Earlier this month, we brought the story of English Defense League founder Tommy Robinson’s lawsuit against Twitter. Robinson was banned in March over violations of Twitter’s “hateful conduct” policy.
Now Robinson has much bigger issues to deal with. He was arrested on Friday after videotaping and asking questions of defendants in a “child grooming” sex abuse trial in Leeds.
Now the UK has become atrocious on issues of free speech and freedom of the press. The country has crafted laws on speech that have restricted what people can and can’t say, often in the name of political correctness.
Did Robinson get caught up in those restrictions? Is his arrest an example of British political correctness and tyranny run amok? Not exactly.
If you read Robinson’s defenders, they will tell a story like this. “Robinson was just reporting on the child grooming trial because the British government was covering it up. He was arrested for exercising his free speech rights and sent to prison after an hour-long secret trial for 13 months. The court has forbidden coverage of Robinson’s case. Finally, Britain has become a police state on the way to imposing Sharia law.”
Let’s take this story apart bit by bit because there are some half-truths here, along with lack of knowledge of British law.
First up, the arrest of Robinson itself. Robinson was outside the Leeds Crown Court live streaming on his Facebook page of himself asking the defendants questions. He was arrested for breaching the peace and incitement.
Now here’s where it gets interesting. The judge in the child grooming case upgraded the charges to contempt of court. Contempt of court has a different definition in the UK and restricts what the media can cover during a trial. This article from The Guardian illustrates the differences between the UK and US.
Because the “child grooming” trial involved the sexual abuse of minors, the judge imposed a reporting ban on the trial. It means that reporters cannot cover or report the trial until it is concluded. The British do this instead of jury sequestration as noted by Wikileaks.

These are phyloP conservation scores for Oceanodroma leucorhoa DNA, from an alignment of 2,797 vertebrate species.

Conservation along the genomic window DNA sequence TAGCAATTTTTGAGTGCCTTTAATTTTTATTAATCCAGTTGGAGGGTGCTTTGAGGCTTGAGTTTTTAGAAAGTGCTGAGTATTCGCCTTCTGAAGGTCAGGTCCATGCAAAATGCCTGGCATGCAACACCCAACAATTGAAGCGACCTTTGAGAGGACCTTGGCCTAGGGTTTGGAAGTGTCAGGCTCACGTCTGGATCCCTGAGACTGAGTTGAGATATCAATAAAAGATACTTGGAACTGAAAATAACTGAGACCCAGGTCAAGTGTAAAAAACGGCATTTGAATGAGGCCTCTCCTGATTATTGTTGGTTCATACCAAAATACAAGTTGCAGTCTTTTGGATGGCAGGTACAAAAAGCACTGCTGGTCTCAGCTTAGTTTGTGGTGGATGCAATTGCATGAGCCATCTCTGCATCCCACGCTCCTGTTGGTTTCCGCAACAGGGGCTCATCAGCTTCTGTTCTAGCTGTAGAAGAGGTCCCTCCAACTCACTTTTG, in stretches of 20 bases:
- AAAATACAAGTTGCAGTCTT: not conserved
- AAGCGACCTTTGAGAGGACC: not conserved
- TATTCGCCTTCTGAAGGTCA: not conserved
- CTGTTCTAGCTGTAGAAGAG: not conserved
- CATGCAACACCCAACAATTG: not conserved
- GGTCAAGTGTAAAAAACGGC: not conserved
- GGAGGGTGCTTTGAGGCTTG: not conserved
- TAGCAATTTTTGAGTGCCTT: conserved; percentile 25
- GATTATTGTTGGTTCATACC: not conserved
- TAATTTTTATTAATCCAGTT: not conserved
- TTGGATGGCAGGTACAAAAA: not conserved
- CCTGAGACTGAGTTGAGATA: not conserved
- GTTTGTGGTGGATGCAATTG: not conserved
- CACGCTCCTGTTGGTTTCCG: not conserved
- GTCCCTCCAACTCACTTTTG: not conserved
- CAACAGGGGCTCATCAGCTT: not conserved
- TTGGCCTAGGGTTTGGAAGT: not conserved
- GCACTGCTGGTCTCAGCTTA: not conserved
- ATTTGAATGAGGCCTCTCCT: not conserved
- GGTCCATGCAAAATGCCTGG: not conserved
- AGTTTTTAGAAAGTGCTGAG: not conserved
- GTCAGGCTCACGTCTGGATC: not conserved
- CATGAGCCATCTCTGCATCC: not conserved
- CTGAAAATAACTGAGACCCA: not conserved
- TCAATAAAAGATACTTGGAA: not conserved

The use of reporting bans is common in the UK, Canada, Australia and NZ. Rather than sequestering a jury the judge bans the ears of the whole population. This is widely abused. As the joke goes, "Difference between the judiciary and God?" A: "God knows he's not the judiciary".
— WikiLeaks (@wikileaks) May 26, 2018
The British justify this as necessary to protect both accusers and defendants and to protect the right to a fair trial. In the UK, prejudicial reporting has led to mistrials and cases being dismissed.
Robinson’s broadcast was in violation of the reporting ban. He was arrested and then charged with contempt of court as this screenshot from the Leeds Crown Court shows.
Why was Robinson tried so quickly and then sent to prison? Because he did not actually go on trial. Robinson was under a suspended sentence for a similar action in 2017. The judge likely just simply activated the sentence because Robinson violated the terms of that sentence, which was to not videotape defendants outside of courtrooms. In fact, video cameras are banned in English courtrooms.
Now is the Robinson arrest and case under a reporting ban? Yes and no. There are plenty of stories in the UK media about Robinson’s arrest. But his actual sentencing and case are under a reporting ban until the duration of the child grooming trial.
Also, there is no cover-up of child grooming. The alleged rapists are already in custody and are currently on trial. Robinson’s “reporting” has accomplished nothing here.
Finally, is this an example of Britain becoming a police state? Hardly. What we have is a conflict between two fundamental and important rights, freedom of the press and the right to a fair trial. The British have chosen to resolve that conflict differently than America did.
If I was British, I would support scrapping the reporting bans. They’re effective when the only sources of news were newspapers and the BBC. But in this era of social media, they cannot be enforced. Instead, the UK should introduce jury sequestration for high profile cases like this one.
What happened to Robinson could never happen in America. For starters, such broad reporting bans were ruled unconstitutional by the U.S. Supreme Court in 1976. This would not even be an issue in this country.
Is this another example of Britain descending into tyranny? Not really. Robinson brought this arrest on himself by violating a reporting ban and the terms of his suspended sentence. Going to a courtroom under a suspended sentence is just stupid.